Mental health of university students

As we recently had university mental health day on March 3rd, we must remember students are under immense pressure to be able to perform and succeed in university expecting to go into a competitive job market where degree does not guarantee a job. There are also many unfair expectations from adults believing the younger generation will solve great issues which are currently facing society, such as climate change and social problems not caused by their generation [1].



University is a time when a lot goes on in individual lives with many leaving home for the first time, building identities, and experiencing many “firsts”. however due to the pandemic young people today are having an isolated, atypical version of the experience those just a few years older than them had [2]. Freedoms are being brought back but a lot of young people are hesitant to take advantage of that as their social anxiety has grown and habits have been set.


There has been a 450% rise in declarations of mental distress among students over the last decade [3] On the surface this seems very worrying but some have suggested that it could be a positive sign of students feeling more able to speak up.


What should universities be doing to support the mental health of their students? The tutors and the lecturers are the first point of contact for a student. It’s not necessarily the counsellors/support systems anymore because they’ve been stretched thin, and indeed it’s hard for anyone to get a hold of a GP for a mental health appointment at the moment [4] so it’s up to the university to make good mental health policies to emphasise accessibility, keep students informed as to where the policy is going and listen to the feedback.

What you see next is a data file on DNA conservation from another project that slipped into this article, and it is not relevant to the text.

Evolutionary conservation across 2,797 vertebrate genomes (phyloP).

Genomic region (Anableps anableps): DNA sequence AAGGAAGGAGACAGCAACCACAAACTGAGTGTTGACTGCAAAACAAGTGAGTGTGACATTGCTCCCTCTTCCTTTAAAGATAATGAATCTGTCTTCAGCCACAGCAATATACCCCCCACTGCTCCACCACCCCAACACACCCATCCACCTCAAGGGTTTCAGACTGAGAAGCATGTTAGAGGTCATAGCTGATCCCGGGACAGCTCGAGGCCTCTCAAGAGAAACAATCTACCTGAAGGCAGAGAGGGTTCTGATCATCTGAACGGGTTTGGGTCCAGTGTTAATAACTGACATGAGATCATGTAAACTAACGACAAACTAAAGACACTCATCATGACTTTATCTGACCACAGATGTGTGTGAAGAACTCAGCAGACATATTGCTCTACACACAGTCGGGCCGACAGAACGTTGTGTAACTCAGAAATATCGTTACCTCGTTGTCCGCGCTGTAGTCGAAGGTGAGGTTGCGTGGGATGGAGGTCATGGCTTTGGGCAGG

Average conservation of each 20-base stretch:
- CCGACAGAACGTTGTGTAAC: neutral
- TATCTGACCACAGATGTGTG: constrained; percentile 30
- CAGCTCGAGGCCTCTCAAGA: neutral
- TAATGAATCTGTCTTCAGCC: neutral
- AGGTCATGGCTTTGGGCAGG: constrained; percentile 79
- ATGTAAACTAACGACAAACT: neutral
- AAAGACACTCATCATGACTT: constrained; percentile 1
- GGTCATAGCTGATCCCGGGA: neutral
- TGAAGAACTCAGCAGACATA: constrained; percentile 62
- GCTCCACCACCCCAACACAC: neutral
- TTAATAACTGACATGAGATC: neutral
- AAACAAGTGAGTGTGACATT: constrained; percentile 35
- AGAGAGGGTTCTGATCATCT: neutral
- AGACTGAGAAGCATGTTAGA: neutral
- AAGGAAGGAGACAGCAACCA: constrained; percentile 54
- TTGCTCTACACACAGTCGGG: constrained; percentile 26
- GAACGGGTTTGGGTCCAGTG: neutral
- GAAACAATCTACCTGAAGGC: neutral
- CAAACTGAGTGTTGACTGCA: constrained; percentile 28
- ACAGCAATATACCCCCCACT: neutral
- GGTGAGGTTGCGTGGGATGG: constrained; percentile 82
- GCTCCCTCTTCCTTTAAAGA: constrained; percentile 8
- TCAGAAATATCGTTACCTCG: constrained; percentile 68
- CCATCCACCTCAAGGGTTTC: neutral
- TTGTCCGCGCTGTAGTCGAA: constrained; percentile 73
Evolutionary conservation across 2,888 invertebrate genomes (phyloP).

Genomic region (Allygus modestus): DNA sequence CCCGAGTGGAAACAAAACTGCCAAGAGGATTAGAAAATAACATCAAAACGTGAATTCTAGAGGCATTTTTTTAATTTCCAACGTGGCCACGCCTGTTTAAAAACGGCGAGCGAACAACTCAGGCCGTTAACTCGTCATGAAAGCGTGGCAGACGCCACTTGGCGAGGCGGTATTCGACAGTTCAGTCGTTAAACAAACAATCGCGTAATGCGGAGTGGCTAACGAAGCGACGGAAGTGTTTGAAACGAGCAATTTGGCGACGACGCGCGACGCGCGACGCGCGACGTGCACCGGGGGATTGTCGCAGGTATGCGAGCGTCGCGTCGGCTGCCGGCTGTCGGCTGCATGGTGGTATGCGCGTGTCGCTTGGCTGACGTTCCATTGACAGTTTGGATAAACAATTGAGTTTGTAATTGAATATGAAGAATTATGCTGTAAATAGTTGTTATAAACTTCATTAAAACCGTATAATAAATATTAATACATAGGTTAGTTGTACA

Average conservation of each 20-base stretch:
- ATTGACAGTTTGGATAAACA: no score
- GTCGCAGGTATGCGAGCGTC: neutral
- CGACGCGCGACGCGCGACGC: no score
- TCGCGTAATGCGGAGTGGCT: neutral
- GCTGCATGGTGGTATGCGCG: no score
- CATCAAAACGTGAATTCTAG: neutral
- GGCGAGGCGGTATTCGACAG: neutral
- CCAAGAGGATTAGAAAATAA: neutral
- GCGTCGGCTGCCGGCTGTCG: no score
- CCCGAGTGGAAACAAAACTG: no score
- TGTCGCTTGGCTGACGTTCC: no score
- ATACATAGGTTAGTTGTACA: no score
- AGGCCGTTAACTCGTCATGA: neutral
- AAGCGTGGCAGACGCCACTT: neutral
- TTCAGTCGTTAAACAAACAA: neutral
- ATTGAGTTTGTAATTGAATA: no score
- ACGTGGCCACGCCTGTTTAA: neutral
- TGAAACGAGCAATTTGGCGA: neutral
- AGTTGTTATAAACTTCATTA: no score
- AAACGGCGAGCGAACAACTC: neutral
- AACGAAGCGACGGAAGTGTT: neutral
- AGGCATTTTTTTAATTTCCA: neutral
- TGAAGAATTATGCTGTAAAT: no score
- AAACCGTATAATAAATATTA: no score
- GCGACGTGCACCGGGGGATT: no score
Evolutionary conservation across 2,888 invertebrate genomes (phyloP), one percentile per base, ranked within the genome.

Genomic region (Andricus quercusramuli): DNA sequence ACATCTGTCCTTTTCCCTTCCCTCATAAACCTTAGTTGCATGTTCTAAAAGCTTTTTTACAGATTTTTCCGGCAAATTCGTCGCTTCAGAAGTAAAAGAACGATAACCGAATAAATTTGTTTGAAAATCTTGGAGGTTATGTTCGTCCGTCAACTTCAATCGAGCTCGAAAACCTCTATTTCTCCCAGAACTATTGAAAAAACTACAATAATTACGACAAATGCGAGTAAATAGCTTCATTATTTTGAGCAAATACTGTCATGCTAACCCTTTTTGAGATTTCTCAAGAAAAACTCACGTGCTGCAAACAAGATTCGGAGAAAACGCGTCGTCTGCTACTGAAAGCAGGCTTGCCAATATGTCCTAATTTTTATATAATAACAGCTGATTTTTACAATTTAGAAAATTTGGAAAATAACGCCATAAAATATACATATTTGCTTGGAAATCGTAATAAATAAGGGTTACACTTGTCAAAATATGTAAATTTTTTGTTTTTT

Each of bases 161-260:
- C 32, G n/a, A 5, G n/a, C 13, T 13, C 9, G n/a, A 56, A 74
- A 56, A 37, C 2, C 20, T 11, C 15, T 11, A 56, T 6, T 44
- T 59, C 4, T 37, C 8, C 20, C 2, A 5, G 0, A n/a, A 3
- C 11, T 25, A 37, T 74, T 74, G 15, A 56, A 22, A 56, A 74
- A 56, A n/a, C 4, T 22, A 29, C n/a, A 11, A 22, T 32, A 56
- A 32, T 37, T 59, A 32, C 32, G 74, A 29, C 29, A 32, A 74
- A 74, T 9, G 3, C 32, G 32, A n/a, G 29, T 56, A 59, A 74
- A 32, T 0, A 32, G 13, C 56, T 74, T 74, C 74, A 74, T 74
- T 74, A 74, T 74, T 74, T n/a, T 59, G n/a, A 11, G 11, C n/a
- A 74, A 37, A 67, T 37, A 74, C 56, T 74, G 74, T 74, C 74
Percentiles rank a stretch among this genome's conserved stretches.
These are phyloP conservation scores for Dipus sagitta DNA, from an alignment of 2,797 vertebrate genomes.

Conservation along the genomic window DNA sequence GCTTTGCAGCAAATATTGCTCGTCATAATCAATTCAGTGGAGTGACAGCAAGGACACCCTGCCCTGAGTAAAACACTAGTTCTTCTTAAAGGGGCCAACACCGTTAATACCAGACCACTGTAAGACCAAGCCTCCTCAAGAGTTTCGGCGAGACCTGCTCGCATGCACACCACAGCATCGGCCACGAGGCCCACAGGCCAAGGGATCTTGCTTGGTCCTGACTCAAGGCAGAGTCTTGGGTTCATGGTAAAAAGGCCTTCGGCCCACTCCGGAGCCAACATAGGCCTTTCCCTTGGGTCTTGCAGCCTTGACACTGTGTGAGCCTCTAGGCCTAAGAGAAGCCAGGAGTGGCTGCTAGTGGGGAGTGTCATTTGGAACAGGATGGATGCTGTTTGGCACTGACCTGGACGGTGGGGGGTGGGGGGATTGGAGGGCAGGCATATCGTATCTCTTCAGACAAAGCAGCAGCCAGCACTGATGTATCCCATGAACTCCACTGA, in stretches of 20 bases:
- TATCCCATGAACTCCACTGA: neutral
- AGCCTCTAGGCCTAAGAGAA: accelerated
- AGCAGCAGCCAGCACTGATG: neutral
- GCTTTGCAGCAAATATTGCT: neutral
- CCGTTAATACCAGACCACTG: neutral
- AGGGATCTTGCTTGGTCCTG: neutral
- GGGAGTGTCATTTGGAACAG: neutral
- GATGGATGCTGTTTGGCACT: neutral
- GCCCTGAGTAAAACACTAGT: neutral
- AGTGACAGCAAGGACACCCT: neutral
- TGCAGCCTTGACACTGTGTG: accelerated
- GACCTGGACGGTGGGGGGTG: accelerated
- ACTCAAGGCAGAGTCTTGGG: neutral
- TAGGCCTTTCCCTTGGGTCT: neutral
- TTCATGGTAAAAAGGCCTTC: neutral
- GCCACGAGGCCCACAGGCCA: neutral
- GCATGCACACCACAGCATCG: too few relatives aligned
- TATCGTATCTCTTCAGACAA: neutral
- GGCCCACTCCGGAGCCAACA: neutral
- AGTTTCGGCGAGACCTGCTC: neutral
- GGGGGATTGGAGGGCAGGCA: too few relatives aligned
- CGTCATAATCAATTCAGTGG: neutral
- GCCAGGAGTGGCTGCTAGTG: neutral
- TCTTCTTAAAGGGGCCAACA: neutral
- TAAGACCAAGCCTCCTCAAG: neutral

Communication between services is even more critical than usual as students are moving away from original support system in their hometowns. One of the good effects of therapy being more online now is that people can still keep in touch and have sessions with these old support systems.

It’s also important for people working with university students to understand that mental health is more than just stress. Recently body dysmorphia and eating disorders have seen a rise with a disproportionate impact on young girls [5] and that’s been triggered a lot by social media and societal pressure to look perfect.


In conclusion it’s important for all those who work with students to listen to them, not just assume they’re having “the best time of their lives” and look for ways to improve dialogues and understanding between teachers and students.


References

1. https://www.acamh.org/podcasts/student-mental-health/

2. https://wonkhe.com/blogs/the-pandemic-has-decimated-the-university-experience-how-can-we-put-that-right/

3. https://www.ucas.com/corporate/news-and-key-documents/news/450-increase-student-mental-health-declarations-over-last-decade-progress-still-needed-address

4. https://www.healtheuropa.eu/record-number-of-mental-health-referrals-in-2021/114149/

5. https://www.theguardian.com/society/2022/feb/28/thousands-girls-as-young-as-11-england-hiding-signs-deep-distress